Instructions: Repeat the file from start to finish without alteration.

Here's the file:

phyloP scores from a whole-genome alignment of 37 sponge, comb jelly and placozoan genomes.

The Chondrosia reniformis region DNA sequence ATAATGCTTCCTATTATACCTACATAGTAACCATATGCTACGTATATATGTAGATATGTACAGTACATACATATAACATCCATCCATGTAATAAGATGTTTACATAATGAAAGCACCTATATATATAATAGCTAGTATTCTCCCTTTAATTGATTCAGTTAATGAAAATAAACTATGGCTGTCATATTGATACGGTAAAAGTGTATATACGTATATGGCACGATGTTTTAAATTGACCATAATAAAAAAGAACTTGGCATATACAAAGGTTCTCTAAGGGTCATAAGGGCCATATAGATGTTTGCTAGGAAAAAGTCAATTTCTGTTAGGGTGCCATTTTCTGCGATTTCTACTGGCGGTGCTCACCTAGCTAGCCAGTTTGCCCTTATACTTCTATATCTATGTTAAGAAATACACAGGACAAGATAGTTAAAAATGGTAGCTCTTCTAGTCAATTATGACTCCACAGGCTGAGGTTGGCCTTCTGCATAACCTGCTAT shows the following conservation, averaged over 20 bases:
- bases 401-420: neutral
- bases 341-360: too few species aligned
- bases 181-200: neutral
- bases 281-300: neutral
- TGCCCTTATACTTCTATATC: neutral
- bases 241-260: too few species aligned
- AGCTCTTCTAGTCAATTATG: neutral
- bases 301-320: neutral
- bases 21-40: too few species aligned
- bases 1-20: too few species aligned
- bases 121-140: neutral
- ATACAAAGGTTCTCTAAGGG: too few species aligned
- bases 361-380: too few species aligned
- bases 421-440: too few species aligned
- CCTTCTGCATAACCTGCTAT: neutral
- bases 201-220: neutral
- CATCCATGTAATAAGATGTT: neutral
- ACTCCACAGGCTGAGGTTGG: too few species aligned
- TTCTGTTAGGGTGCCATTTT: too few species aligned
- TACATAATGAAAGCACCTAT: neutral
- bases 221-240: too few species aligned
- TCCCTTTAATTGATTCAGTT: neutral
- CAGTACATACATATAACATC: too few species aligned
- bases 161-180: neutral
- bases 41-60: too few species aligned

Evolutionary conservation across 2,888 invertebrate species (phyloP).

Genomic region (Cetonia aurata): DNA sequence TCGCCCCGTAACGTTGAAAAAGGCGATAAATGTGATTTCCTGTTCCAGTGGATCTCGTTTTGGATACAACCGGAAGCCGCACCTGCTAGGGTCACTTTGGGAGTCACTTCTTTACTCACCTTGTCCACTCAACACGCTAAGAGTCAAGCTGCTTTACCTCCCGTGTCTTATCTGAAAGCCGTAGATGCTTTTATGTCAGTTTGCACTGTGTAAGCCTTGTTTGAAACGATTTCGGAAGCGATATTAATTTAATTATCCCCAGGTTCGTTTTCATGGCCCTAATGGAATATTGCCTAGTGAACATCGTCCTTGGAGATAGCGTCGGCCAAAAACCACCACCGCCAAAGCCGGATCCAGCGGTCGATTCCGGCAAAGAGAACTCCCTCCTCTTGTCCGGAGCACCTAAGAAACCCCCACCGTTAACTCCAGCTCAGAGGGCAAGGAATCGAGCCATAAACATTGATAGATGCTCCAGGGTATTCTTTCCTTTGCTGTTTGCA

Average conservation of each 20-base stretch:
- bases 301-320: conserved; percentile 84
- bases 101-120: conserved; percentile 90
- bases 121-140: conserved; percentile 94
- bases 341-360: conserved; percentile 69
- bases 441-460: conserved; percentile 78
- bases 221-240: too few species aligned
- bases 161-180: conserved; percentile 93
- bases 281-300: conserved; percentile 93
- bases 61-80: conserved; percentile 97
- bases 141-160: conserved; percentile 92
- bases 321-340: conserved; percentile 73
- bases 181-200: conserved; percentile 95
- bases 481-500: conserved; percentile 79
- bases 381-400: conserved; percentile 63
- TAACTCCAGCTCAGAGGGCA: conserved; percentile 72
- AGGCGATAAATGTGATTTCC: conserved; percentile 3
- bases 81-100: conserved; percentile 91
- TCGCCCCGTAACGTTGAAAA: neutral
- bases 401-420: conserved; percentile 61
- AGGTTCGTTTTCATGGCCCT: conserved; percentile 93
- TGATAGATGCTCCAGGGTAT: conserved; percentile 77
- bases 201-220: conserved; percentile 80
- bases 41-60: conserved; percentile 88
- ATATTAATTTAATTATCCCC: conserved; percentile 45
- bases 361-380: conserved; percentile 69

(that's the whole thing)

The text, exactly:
phyloP scores from a whole-genome alignment of 37 sponge, comb jelly and placozoan genomes.

The Chondrosia reniformis region DNA sequence ATAATGCTTCCTATTATACCTACATAGTAACCATATGCTACGTATATATGTAGATATGTACAGTACATACATATAACATCCATCCATGTAATAAGATGTTTACATAATGAAAGCACCTATATATATAATAGCTAGTATTCTCCCTTTAATTGATTCAGTTAATGAAAATAAACTATGGCTGTCATATTGATACGGTAAAAGTGTATATACGTATATGGCACGATGTTTTAAATTGACCATAATAAAAAAGAACTTGGCATATACAAAGGTTCTCTAAGGGTCATAAGGGCCATATAGATGTTTGCTAGGAAAAAGTCAATTTCTGTTAGGGTGCCATTTTCTGCGATTTCTACTGGCGGTGCTCACCTAGCTAGCCAGTTTGCCCTTATACTTCTATATCTATGTTAAGAAATACACAGGACAAGATAGTTAAAAATGGTAGCTCTTCTAGTCAATTATGACTCCACAGGCTGAGGTTGGCCTTCTGCATAACCTGCTAT shows the following conservation, averaged over 20 bases:
- bases 401-420: neutral
- bases 341-360: too few species aligned
- bases 181-200: neutral
- bases 281-300: neutral
- TGCCCTTATACTTCTATATC: neutral
- bases 241-260: too few species aligned
- AGCTCTTCTAGTCAATTATG: neutral
- bases 301-320: neutral
- bases 21-40: too few species aligned
- bases 1-20: too few species aligned
- bases 121-140: neutral
- ATACAAAGGTTCTCTAAGGG: too few species aligned
- bases 361-380: too few species aligned
- bases 421-440: too few species aligned
- CCTTCTGCATAACCTGCTAT: neutral
- bases 201-220: neutral
- CATCCATGTAATAAGATGTT: neutral
- ACTCCACAGGCTGAGGTTGG: too few species aligned
- TTCTGTTAGGGTGCCATTTT: too few species aligned
- TACATAATGAAAGCACCTAT: neutral
- bases 221-240: too few species aligned
- TCCCTTTAATTGATTCAGTT: neutral
- CAGTACATACATATAACATC: too few species aligned
- bases 161-180: neutral
- bases 41-60: too few species aligned

Evolutionary conservation across 2,888 invertebrate species (phyloP).

Genomic region (Cetonia aurata): DNA sequence TCGCCCCGTAACGTTGAAAAAGGCGATAAATGTGATTTCCTGTTCCAGTGGATCTCGTTTTGGATACAACCGGAAGCCGCACCTGCTAGGGTCACTTTGGGAGTCACTTCTTTACTCACCTTGTCCACTCAACACGCTAAGAGTCAAGCTGCTTTACCTCCCGTGTCTTATCTGAAAGCCGTAGATGCTTTTATGTCAGTTTGCACTGTGTAAGCCTTGTTTGAAACGATTTCGGAAGCGATATTAATTTAATTATCCCCAGGTTCGTTTTCATGGCCCTAATGGAATATTGCCTAGTGAACATCGTCCTTGGAGATAGCGTCGGCCAAAAACCACCACCGCCAAAGCCGGATCCAGCGGTCGATTCCGGCAAAGAGAACTCCCTCCTCTTGTCCGGAGCACCTAAGAAACCCCCACCGTTAACTCCAGCTCAGAGGGCAAGGAATCGAGCCATAAACATTGATAGATGCTCCAGGGTATTCTTTCCTTTGCTGTTTGCA

Average conservation of each 20-base stretch:
- bases 301-320: conserved; percentile 84
- bases 101-120: conserved; percentile 90
- bases 121-140: conserved; percentile 94
- bases 341-360: conserved; percentile 69
- bases 441-460: conserved; percentile 78
- bases 221-240: too few species aligned
- bases 161-180: conserved; percentile 93
- bases 281-300: conserved; percentile 93
- bases 61-80: conserved; percentile 97
- bases 141-160: conserved; percentile 92
- bases 321-340: conserved; percentile 73
- bases 181-200: conserved; percentile 95
- bases 481-500: conserved; percentile 79
- bases 381-400: conserved; percentile 63
- TAACTCCAGCTCAGAGGGCA: conserved; percentile 72
- AGGCGATAAATGTGATTTCC: conserved; percentile 3
- bases 81-100: conserved; percentile 91
- TCGCCCCGTAACGTTGAAAA: neutral
- bases 401-420: conserved; percentile 61
- AGGTTCGTTTTCATGGCCCT: conserved; percentile 93
- TGATAGATGCTCCAGGGTAT: conserved; percentile 77
- bases 201-220: conserved; percentile 80
- bases 41-60: conserved; percentile 88
- ATATTAATTTAATTATCCCC: conserved; percentile 45
- bases 361-380: conserved; percentile 69